My Computer Dont POST, Not after a Walk Break

Just this afternoon after 2 hours my computer wont POST - Power On Self Test.

I has been up for about 8 hours from morning till afternoon, then I decided to go for a 2 hour break, then when I opened it just simply don't POST.

Being an IT, here is what I've done and checked:
  1. Listen to any beep codes, its OK
  2. Opened the casing and remove HDD power not to corrupt it from turning it on and off.
  3. Removed RAM then powered it on hoping to hear any error beep code, no avail.
  4. Re-connected my VGA cable to CPU box, no avail.
after these 4 procedures I decided to go for a walk thinking of what may just happened and the reports I need to pass today...

Guess my walk break works, I've re-connected the VGA cable at the back of my monitor and its power adaptor and everything is back to normal like nothing happened.

OK may be I just tired or something but I am happy that I can now write it up and send my reports :)

Was thinking that I may have something to do with my windows xp drivers but thanks it is updated and nothing to worry about it.

Intel's 50Gbps Laser Light Beams Are the Future

Sharks with 50Gbps laser beams?

Someday in the future, we may look back on the technology we're using today and laugh that we were using electrons to carry data in and around computers.

Intel Corporation this week announced a research prototype representing the world's first silicon-based optical data connection with integrated lasers. The link can move data over longer distances and many times faster than today's copper technology; up to 50 gigabits of data per second. This is the equivalent of an entire HD movie being transmitted each second.

The transmitter chip is composed of four such lasers, whose light beams each travel into an optical modulator that encodes data onto them at 12.5Gbps. The four beams are then combined and output to a single optical fiber for a total data rate of 50Gbps. At the other end of the link, the receiver chip separates the four optical beams and directs them into photo detectors, which convert data back into electrical signals.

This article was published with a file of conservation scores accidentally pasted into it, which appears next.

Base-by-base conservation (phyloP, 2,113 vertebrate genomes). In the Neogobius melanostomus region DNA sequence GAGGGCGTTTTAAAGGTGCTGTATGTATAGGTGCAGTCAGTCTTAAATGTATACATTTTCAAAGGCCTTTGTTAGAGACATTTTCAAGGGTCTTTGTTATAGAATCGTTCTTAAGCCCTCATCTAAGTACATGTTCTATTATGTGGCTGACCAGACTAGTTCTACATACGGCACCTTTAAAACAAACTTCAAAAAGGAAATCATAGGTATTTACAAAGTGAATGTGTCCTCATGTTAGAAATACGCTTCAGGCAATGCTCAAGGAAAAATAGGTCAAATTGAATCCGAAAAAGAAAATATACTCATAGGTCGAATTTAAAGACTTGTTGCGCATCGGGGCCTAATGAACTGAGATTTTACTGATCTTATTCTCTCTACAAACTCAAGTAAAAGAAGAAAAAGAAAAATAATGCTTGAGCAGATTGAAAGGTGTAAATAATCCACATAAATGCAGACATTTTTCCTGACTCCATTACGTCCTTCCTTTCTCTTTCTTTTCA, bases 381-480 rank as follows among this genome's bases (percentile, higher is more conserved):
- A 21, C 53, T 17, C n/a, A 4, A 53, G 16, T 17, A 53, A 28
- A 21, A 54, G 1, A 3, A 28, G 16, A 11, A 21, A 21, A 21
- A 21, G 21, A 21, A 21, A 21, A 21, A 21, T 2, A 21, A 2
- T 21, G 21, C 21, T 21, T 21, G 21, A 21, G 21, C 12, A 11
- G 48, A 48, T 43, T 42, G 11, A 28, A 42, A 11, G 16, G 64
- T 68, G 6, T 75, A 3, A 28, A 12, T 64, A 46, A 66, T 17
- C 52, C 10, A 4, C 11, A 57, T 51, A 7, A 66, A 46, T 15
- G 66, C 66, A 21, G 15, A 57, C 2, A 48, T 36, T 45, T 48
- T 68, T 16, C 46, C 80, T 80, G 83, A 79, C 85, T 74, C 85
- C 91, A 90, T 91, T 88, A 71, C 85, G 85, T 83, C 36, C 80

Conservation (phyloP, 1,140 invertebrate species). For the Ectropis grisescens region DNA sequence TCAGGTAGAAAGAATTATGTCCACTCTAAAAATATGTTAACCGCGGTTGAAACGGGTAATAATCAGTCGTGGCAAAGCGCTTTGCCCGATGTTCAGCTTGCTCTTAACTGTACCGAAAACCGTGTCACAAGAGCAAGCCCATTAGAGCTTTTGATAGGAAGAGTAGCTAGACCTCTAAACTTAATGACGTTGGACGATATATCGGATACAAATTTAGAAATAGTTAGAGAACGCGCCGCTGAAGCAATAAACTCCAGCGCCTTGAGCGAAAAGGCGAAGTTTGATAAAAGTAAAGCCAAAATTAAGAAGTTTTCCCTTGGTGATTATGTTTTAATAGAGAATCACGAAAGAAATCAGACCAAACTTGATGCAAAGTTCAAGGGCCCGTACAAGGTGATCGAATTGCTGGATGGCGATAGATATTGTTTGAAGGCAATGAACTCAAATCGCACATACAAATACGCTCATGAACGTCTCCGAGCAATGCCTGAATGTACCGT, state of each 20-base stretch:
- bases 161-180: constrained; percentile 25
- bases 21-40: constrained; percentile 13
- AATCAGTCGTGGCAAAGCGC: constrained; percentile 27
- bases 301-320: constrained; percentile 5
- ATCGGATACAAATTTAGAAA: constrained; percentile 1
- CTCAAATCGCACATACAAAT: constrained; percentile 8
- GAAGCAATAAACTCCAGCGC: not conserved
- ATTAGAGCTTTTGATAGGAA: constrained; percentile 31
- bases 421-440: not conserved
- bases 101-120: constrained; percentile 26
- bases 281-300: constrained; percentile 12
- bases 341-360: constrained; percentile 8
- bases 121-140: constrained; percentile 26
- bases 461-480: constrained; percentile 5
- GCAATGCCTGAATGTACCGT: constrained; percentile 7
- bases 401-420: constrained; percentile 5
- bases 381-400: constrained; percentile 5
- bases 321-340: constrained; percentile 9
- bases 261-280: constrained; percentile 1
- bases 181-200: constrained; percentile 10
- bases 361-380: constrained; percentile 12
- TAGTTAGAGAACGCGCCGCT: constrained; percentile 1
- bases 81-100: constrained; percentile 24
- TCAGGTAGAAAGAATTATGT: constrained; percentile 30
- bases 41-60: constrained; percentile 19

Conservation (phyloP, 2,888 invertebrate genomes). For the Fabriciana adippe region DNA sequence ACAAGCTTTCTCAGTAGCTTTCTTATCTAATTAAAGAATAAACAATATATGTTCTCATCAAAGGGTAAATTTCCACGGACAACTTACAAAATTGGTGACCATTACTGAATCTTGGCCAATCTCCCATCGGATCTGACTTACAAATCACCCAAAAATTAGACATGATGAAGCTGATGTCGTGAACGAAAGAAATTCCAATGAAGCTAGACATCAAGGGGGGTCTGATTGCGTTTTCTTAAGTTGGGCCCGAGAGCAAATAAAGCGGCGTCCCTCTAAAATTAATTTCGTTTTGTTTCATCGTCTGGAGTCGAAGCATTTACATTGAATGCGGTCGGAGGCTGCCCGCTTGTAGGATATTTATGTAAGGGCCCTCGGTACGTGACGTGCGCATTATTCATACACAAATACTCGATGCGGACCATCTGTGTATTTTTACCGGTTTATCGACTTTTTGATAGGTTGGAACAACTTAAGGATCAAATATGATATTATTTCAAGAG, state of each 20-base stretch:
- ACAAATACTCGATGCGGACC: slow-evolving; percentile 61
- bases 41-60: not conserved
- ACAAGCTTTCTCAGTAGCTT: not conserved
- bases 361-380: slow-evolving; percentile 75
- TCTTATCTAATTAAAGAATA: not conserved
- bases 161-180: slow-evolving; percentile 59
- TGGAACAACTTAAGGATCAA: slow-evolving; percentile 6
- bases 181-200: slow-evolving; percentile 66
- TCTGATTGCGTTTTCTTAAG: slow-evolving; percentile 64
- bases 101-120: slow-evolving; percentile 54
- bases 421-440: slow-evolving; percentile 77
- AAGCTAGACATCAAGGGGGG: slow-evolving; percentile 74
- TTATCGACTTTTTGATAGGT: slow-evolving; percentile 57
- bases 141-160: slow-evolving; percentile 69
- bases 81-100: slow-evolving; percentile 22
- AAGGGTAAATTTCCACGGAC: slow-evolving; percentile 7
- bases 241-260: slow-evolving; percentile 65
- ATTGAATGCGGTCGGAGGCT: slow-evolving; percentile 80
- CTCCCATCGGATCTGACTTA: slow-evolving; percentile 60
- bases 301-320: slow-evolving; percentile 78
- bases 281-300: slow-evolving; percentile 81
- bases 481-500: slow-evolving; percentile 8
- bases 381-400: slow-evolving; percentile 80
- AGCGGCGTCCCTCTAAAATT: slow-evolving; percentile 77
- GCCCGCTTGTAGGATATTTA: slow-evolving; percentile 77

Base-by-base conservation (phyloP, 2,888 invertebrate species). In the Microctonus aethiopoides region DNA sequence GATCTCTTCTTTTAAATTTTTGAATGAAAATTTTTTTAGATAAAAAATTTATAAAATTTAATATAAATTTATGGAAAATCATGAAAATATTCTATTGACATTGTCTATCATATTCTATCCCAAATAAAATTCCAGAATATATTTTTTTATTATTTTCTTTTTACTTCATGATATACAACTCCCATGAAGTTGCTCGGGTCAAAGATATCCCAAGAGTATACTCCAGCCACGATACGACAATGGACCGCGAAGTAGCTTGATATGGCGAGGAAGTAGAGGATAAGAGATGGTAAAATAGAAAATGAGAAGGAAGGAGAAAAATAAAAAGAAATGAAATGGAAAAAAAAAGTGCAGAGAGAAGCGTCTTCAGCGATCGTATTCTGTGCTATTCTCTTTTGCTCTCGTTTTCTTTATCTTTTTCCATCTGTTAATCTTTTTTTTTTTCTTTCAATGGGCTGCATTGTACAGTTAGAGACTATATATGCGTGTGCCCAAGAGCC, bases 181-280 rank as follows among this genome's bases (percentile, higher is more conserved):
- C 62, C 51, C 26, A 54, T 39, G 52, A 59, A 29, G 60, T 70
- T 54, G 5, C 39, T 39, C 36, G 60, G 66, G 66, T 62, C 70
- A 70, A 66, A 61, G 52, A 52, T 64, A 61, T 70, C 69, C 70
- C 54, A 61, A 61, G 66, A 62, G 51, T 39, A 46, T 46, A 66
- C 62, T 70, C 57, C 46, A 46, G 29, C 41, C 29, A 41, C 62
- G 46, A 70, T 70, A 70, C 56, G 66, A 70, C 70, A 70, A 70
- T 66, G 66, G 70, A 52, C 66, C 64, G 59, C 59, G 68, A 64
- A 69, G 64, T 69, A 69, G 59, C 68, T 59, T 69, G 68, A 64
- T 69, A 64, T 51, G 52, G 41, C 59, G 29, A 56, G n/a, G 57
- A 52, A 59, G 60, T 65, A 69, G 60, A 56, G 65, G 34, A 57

While telecommunications and other applications already use lasers to transmit information, current technologies are too expensive and bulky to be used for PC applications.

Today computer components are connected to each other using copper cables or traces on circuit boards. Due to the signal degradation that comes with using metals such as copper to transmit data, these cables have a limited maximum length. This limits the design of computers, forcing processors, memory and other components to be placed just inches from each other.

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15 Things Every PC User Should Know

Think you know tech? If you don't have a handle on every single one of these 15 tech facts, habits, and efficiency tricks, you're not living up to your potential.

1. Don't double-click everything. Windows 101: Double-clicking is how you open items in Windows. It's not how you open links in your Web browser, click buttons in dialog boxes, or do pretty much anything else--and if you reflexively double-click, you might accidentally zip right past something important or submit a form twice. If you don't need this reminder yourself, chances are you know someone who does.

2. Use slashes and backslashes in the appropriate situations. Let's get it straight: / is a slash (or forward slash, if you must), and \ is a backslash. Backslashes are conventionally used for Windows file paths (C:\Program Files\Whatever), while slashes are used for Internet addresses (

3. Record the exact error message. When your PC crashes, it'll usually try to tell you why it is doing so--albeit with a string of numbers and letters that you won't understand. Write the message down in its entirety (or take a screenshot, if possible) so you can later plug it into Google or give it to your tech support agent. If your PC didn't provide an error message, go to Action Center (in the Control Panel) and see if it shows up under 'View archived messages' or 'View problems to report'.